|Why Watch the Red Sox? David Ortiz Poised to Top the Record Books||2014 NFL Betting Tips: Week 3||Redraft King: Weekly Fantasy Football Advice for Week 3||Why Watch the Red Sox? For the Real Clay Buchholz to Please Stand Up|
Don’t unpack in Pawtucket quite yet, Jackie Bradley Jr. You may be on your way back to Boston before you know it.
On Saturday, in the final game of spring training for the Boston Red Sox, right fielder Shane Victorino tweaked his hamstring rounding first base against the Minnesota Twins. The likely #2 hitter for the Red Sox will receive an MRI in Boston before Opening Day in Baltimore.
This latest injury scare from Victorino isn’t new to Red Sox fans, as hamstring and back issues limited Victorino to 122 games in 2013. They also forced the typical switch hitter to bat exclusively from the right side, causing him to get hit 18 times in the batter’s box. In fact, based on this history, it’s somewhat perplexing the Red Sox didn’t plan better for this possibility; by playing Victorino in minor league games, the Red Sox could have backdated his start date on the disabled list. That way they could have been cautious with his recovery without necessarily sacrificing two full weeks of Victorino.
Victorino did claim, “I’ll be fine. I’ll be ready to go.” But considering the Red Sox and Victorino took it slow this spring with the goal of avoiding any trips to the DL (or at least multiple trips), I wouldn’t be surprised if general manager Ben Cherington decides to take extra precautions with Victorino in order to have him healthy and able for a majority of the season (especially through the stretch run).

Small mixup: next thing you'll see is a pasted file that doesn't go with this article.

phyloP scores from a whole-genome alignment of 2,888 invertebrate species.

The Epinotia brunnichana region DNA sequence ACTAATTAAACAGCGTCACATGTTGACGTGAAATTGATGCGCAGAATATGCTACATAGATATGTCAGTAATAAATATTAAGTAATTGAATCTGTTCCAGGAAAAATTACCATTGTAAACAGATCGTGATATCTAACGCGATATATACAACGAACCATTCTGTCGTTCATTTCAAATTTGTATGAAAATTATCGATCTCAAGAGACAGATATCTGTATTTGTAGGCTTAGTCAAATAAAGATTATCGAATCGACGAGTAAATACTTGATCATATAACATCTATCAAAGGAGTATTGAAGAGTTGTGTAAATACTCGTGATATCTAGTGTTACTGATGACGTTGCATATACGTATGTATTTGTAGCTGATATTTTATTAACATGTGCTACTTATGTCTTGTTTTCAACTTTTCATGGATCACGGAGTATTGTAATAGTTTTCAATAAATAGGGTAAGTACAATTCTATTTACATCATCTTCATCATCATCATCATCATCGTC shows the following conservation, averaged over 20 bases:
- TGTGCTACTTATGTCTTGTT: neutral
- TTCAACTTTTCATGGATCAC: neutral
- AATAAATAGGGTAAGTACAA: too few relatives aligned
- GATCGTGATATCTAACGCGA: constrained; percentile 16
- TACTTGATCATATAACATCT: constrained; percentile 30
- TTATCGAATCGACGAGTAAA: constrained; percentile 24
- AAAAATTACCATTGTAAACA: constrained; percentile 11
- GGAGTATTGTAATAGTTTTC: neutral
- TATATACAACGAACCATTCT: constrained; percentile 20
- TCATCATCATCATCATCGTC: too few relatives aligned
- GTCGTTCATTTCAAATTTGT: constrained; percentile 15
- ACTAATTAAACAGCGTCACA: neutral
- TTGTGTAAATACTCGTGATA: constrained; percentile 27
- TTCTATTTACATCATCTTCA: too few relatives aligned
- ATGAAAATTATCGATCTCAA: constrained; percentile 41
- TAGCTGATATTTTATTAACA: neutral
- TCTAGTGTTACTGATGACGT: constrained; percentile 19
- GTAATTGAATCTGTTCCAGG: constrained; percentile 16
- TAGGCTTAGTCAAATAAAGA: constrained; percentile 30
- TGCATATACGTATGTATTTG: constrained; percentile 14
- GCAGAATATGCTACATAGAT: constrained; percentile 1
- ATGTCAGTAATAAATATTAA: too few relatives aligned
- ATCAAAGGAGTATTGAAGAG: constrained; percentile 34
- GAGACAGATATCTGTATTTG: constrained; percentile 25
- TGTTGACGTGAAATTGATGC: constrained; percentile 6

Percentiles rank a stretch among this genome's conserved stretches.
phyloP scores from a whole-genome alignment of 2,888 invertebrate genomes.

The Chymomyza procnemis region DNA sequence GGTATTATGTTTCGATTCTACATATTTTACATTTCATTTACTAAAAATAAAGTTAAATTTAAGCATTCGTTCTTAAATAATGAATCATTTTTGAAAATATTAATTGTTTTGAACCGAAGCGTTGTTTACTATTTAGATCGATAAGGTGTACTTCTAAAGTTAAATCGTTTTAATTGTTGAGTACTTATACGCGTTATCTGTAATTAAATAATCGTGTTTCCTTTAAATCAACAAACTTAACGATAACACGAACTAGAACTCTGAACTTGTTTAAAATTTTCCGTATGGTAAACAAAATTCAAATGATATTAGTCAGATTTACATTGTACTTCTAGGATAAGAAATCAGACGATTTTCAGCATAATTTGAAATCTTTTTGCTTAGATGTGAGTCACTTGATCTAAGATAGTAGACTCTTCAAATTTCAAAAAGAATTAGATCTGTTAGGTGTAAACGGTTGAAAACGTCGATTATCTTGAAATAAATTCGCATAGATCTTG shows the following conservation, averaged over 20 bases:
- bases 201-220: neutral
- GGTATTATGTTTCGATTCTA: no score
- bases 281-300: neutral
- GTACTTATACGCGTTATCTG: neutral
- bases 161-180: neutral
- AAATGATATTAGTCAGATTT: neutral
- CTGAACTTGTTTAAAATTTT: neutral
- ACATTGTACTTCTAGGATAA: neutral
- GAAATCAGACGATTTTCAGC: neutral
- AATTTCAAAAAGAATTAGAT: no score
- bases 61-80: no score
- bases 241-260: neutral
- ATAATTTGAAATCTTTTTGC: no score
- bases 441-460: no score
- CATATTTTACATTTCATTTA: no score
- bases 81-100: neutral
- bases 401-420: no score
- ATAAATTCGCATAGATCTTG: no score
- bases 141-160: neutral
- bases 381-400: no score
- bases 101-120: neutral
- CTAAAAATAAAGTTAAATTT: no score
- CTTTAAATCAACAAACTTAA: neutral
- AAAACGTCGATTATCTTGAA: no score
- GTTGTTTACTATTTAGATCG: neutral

If Victorino did have to do a stint on the DL, it would likely mean that Bradley would end up on the major league roster alongside Grady Sizemore as Victorino’s replacement. Without Victorino, the Red Sox really have no other viable options to back up Sizemore in center (though Bradley would have likely been called up regardless of needing depth at that position).
But Bradley would likely hit ninth on days that he plays, so who would replace Victorino hitting in the two-hole? With Pedroia needed to anchor the three-spot in front of David Ortiz, I would imagine these would be manager John Farrell’s optimal starting lineups:
C David Ross
A few notes on both lineups: Against right-handers, I think Sizemore gives the Red Sox a little more speed at the top while Victorino’s out, even though Farrell has said he’s leaning toward batting Sizemore fifth or sixth. I favor Nava’s ability to get on base batting second in front of Pedroia and Big Papi. You could convince me to bat A.J. Pierzynski to bat sixth instead of Xander Bogaerts, but I like Bogaerts to get on in front of Pierzynski, who doesn’t have a high career OBP (.322; Bogaerts has a .373 OBP over his minor league career).
The Red Sox will especially miss Victorino against southpaws. Without him batting second, I like moving Pedroia, Ortiz, and Napoli up a spot while Nava and Sizemore drop down to fifth and sixth, respectively. Middlebrooks and Ross are relatively interchangeable — Ross saw slightly more pitches per plate appearance in limited playing time last year, but Middlebrooks could act as a slightly more dynamic baserunner setting up the top of the order.
Regardless, let’s hope Victorino turns out to be okay after to start (and last!) the season, and we won’t have to worry about contingency plans after all.